Base image by Flickr user Chealion
Only a sliver of information about the delays in the public sale are being shared.
As the clock to close on the third deal for the sale of the Port of Port Royal nears 13 months, frustrations are growing over the lack of information sharing.
The deal has only some 30 days left on the clock before a final closing date of September 12, but the public agency at the helm of the sale, the S.C. Port Authority, has been sharing minimal information with the public — and apparently to the Town of Port Royal, too.
The Island Packet's Erin Moody write about the town's frustrations, in part:
In its current role, Mayor Sam Murray said there's little the town can do to hasten the sale of the property. Throughout the process, the Ports Authority and developers have been close-lipped about the status of negotiations, citing exemptions in the Freedom of Information Act.
On the same day the paper published that article, it buttressed it with an editorial saying that the public deserves to know more, in part:
But as deadlines for the purchase have come and gone with no closing, the public has too often been left to guess what is going on. No good excuse exists for the seller or the buyer to leave the public in the dark on basic details: Was the closing deadline met? Why not? Was an extension granted? At what cost to the buyer? How long is the extension? How many extensions are allowable? What role is the town playing, if any, in negotiations between the buyer and seller? ... That information should flow freely. Public bodies have an obligation to the people who live and pay taxes in Port Royal to keep them fully informed as a matter of course.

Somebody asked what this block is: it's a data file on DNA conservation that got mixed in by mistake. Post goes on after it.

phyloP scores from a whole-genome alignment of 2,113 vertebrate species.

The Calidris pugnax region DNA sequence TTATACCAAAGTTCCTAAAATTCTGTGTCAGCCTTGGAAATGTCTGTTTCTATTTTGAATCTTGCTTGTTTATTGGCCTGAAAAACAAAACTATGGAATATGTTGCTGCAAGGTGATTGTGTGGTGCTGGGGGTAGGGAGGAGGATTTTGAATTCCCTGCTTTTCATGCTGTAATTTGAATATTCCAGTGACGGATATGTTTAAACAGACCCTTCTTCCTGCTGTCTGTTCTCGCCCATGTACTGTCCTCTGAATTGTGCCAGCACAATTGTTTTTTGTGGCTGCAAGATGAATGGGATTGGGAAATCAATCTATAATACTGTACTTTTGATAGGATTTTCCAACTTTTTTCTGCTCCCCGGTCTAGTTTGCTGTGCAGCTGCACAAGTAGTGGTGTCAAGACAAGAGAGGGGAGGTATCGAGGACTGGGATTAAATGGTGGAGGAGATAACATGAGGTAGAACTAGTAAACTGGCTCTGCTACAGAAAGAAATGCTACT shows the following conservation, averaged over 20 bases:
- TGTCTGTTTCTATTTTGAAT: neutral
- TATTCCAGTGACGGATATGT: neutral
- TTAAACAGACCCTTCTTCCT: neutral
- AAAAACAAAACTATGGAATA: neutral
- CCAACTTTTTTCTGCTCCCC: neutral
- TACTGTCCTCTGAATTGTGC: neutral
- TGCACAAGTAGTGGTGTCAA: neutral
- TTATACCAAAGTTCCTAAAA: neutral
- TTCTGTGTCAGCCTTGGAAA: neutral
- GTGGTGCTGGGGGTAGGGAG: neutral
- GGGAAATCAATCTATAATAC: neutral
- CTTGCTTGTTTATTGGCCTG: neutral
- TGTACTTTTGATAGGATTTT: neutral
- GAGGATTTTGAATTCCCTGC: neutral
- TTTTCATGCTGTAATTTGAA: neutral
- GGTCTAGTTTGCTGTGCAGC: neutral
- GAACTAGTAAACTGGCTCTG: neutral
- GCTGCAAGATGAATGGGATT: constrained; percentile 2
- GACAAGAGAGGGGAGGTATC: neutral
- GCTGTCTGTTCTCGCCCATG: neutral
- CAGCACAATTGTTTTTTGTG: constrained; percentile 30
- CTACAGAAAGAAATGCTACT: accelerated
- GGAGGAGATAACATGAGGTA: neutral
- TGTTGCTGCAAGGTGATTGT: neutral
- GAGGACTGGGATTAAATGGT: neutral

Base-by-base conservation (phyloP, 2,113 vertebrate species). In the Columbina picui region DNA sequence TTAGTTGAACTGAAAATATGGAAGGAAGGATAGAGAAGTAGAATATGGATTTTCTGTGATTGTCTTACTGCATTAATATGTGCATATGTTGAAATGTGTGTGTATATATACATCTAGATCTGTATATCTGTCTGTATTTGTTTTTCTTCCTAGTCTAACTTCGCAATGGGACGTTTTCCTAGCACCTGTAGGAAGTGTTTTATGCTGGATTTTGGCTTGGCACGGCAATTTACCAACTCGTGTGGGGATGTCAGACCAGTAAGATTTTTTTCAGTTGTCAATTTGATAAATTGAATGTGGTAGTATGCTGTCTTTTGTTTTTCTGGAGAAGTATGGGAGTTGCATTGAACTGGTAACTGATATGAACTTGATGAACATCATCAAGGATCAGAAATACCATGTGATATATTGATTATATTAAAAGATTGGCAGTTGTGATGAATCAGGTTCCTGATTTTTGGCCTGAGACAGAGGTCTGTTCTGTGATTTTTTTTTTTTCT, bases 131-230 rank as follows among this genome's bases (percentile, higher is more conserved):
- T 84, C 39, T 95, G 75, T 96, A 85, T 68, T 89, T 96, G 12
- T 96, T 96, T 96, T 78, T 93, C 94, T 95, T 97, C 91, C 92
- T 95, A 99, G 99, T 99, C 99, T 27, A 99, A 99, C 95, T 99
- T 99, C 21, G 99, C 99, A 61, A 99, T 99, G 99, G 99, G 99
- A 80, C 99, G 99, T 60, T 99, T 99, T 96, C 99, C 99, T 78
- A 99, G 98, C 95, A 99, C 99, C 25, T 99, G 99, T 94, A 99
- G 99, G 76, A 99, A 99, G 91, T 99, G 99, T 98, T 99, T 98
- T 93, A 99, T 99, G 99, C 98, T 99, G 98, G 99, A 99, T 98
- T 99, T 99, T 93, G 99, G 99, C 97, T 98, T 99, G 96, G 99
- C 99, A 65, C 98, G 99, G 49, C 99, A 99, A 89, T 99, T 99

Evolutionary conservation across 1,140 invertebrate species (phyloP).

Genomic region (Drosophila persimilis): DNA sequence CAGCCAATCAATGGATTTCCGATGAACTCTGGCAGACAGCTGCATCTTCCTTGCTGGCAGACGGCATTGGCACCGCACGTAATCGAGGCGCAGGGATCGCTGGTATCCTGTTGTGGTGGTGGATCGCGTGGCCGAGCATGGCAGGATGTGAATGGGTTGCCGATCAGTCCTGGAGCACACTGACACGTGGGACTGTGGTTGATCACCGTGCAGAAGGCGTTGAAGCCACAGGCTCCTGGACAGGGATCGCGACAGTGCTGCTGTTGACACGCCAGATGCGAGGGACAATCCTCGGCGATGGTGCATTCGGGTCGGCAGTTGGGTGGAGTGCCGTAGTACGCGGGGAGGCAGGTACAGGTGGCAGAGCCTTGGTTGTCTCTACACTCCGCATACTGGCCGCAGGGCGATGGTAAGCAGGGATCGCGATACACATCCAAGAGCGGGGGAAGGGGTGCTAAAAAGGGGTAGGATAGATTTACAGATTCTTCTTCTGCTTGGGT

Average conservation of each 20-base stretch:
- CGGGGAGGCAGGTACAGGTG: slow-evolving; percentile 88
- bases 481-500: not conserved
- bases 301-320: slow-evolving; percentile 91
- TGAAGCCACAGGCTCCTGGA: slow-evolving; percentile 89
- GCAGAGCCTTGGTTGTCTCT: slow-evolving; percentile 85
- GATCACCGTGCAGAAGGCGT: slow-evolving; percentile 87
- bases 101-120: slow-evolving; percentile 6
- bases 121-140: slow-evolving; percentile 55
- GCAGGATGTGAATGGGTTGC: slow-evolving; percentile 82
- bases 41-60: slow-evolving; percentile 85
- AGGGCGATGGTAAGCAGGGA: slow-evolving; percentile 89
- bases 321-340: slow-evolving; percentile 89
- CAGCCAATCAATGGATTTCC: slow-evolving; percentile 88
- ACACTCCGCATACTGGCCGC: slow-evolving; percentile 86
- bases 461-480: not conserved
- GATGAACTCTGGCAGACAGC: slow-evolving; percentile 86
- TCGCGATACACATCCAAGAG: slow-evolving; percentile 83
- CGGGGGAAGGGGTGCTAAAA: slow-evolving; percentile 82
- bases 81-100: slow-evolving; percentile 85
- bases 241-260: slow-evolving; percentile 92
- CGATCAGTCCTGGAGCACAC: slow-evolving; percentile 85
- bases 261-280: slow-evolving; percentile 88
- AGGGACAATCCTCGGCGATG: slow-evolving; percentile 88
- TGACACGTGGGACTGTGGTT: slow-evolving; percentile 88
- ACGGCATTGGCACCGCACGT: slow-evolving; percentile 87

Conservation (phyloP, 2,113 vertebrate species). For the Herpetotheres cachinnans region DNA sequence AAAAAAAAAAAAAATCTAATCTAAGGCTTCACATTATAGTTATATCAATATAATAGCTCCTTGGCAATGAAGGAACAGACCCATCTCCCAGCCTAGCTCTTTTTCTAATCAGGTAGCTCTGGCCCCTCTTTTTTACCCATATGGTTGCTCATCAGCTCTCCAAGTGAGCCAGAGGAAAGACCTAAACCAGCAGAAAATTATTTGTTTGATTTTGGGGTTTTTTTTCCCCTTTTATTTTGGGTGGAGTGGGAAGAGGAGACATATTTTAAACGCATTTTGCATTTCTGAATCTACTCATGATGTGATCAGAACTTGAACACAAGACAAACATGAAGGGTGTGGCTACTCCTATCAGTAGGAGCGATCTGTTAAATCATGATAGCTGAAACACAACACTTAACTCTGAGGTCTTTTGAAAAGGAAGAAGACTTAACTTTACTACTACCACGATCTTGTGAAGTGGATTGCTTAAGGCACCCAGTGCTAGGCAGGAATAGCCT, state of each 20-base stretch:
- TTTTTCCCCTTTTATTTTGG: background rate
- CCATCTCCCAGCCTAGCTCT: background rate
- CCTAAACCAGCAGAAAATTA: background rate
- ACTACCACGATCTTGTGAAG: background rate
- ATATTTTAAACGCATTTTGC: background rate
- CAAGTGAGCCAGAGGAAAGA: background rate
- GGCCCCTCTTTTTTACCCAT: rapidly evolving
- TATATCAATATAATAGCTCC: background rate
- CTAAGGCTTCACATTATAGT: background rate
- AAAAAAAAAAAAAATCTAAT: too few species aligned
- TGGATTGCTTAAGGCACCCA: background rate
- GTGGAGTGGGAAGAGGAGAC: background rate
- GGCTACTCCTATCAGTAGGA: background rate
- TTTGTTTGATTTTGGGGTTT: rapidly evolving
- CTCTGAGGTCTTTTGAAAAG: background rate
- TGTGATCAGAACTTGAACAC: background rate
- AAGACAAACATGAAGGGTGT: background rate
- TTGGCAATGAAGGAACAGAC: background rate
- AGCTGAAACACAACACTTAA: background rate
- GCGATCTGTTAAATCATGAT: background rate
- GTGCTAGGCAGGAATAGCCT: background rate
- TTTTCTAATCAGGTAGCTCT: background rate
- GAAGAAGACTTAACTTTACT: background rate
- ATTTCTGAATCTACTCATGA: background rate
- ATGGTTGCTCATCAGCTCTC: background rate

A $17 million property in what is a relatively out of the way community is no easy deal for certain, but if that property sale falls through again, the town should work to renegotiate the status of the land.
If the current climate is unsuitable for a large development, then give the land to the public for not-too-costly partial conversion as a nature attraction for the town, and revisit the public sale and development at a future date.
The land shouldn't be kept from the public indefinitely because its government can't sell it.